House GOP Details Patients' Rights Bill

Key House Republicans outlined their patients' bill of rights yesterday, which includes a right to appeal insurers' decisions to an outside expert but does not expand the right to sue.

In a move that Democrats have indicated they will resist, the bill also allows employers to pool together to purchase health care for their workers, so they could try to negotiate lower prices. Bill sponsors hope this will help cover some of the 43 million uninsured Americans.

A similar bill passed the House by six votes last July, while a Democratic alternative lost by only five votes. Since then, Democrats picked up five seats in the House, possibly changing the dynamics of the health care debate. Democrats have said Republican health care proposals do not go far enough to safeguard patients.

Senate Rejects Kerry's Y2K Liability Measure

The Senate, debating legislation that would limit class action lawsuits and restrict punitive damages in the event of Year 2000 computer failures, rejected an alternative offered by Sen. John F. Kerry (D-Mass.) that he said the White House would accept. The vote was 57 to 41.

Kerry offered his proposal as a substitute for legislation sponsored by Sens. John McCain (R-Ariz.), Ron Wyden (D-Ore.) and Christopher J. Dodd (D-Conn.) and others that has drawn threats of a presidential veto. The administration contends the McCain bill would thwart efforts by consumers to fully recover economic losses caused by Y2K breakdowns.

But McCain, supported by a coalition of business and high-tech companies, said he had made "significant compromises" by accepting changes urged by Wyden and Dodd.

Kerry said his proposal would limit liability claims against companies if they identified and alerted users to potential Y2K problems, but McCain said it would create loopholes allowing lawsuits.

Panel Votes to Cut

Local Police Hiring A bill approved by a Senate panel would cut President Clinton's request for hiring local police officers while offering more help against terrorists, including a new counterterrorism laboratory at the site of the 1995 Oklahoma City bombing.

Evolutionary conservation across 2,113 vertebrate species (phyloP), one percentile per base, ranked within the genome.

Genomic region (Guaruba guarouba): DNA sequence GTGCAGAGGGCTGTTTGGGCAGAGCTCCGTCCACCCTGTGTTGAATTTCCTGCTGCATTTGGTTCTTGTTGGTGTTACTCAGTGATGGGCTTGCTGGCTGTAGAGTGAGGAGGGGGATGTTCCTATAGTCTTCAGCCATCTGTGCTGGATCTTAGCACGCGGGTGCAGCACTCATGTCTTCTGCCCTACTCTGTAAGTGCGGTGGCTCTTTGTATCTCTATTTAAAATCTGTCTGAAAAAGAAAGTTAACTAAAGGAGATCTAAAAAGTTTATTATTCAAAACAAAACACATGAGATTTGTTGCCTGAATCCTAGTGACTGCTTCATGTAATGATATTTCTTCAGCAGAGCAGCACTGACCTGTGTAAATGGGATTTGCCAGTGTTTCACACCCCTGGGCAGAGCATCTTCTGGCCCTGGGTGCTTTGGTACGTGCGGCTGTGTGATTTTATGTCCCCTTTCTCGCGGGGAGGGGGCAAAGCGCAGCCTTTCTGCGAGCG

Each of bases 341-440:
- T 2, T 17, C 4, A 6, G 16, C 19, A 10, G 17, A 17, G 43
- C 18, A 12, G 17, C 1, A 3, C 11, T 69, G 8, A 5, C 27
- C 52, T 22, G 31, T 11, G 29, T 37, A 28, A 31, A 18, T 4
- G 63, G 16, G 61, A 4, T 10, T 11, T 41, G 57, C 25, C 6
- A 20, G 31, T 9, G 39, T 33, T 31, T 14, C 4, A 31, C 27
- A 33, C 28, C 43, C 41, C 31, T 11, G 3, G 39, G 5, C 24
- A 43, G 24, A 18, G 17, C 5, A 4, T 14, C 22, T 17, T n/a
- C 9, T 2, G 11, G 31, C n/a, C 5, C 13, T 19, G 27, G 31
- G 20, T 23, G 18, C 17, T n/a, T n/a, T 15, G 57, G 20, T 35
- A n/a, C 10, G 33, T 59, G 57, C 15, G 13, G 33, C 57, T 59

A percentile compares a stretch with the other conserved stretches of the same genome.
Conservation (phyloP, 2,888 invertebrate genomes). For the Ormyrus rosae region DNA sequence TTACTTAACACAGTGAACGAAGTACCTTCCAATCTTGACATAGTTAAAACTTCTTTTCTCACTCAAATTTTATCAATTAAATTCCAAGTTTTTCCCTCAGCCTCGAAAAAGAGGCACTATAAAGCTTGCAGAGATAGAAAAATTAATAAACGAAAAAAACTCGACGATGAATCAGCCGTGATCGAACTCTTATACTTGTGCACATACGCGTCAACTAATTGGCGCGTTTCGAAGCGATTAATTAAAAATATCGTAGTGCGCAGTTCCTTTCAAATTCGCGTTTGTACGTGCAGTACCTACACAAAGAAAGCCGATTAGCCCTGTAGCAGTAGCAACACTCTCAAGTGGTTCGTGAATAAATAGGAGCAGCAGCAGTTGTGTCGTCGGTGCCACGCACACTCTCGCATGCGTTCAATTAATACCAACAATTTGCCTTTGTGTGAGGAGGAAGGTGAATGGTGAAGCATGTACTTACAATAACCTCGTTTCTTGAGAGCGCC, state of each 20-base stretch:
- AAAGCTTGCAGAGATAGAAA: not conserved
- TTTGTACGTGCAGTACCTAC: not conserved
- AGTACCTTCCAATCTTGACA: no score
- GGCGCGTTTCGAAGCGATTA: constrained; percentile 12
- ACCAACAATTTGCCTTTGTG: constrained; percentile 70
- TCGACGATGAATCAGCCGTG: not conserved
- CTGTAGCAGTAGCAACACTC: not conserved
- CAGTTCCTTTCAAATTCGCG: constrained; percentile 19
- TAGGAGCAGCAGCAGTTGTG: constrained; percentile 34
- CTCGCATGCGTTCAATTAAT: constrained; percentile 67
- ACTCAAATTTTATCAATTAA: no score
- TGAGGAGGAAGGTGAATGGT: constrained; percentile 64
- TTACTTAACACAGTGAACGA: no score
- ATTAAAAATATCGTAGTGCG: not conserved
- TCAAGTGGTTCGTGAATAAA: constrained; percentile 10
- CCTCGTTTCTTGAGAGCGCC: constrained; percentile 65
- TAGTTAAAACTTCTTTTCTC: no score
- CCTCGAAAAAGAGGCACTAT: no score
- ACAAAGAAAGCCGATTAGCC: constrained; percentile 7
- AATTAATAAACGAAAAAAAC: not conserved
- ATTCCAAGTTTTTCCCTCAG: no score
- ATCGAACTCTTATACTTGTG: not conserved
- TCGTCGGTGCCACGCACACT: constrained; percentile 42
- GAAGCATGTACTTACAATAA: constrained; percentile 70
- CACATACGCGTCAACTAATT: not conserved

The legislation, coming soon after revelations of Chinese espionage at federal energy labs, would order the FBI to send at least 60 agents around the country to combat security breakdowns. The measure also would step up federal efforts against Internet crime, including $10 million to expand Securities and Exchange Commission efforts to crack down on fraud involving electronic trading.

The provisions were included in a $35.3 billion measure financing the departments of Commerce, Justice and State for the coming fiscal year. The bill was approved in a voice vote by the Senate Appropriations subcommittee overseeing those agencies.

GOP Senator Blasts Democrats' FOIA Tactic

Sen. Conrad Burns (R-Mont.) sharply criticized the Democratic Senatorial Campaign Committee for filing freedom-of-information requests with federal agencies for correspondence from Burns and nine other Republican senators who are up for reelection next year.

Burns accused the committee of seeking to "corrupt the nonpolitical casework system of Senate offices for political gain" and fired off a letter to President Clinton "demanding that he put an immediate stop to this and any similar action," as he put it in a speech to the Senate.

DSCC spokesman Jim Jordan said the Freedom of Information Act provides "absolute privacy" for individuals other than elected or appointed officials and that the committee was seeking "only that information which goes directly to a senator's official duties and interventions with federal agencies," not information on casework.

"In our view, a senator's contacts with and attempts to lobby federal agencies are a perfectly legitimate subject of scrutiny," he added.

But "to clarify the record," the DSCC plans to contact agencies to stress that it is not seeking information involving private citizens, Jordan said.

House Votes to Order U.S. Troops Out of Haiti

The House voted 227 to 198 last night to pull the permanent force of U.S. troops out of Haiti by the end of the year.

"It's not fair to leave our troops in Haiti in an open-ended deployment," said House International Relations Committee Chairman Benjamin A. Gilman (R-N.Y.) during a debate on amendments to the $289 billion defense authorization bill.

Opponents complained that the peacekeeping force in Haiti numbered fewer than 500 troops. "Haiti does not have an army now because they agreed to get rid of it," said Rep. John Conyers Jr. (D-Mich.). "Our troops are not in jeopardy."

The House also rejected, as it has done in past years, a proposal to liberalize the ban on abortions at military hospitals overseas. It turned back, 225 to 203, a proposal to allow the procedures if the woman paid for it with her own funds.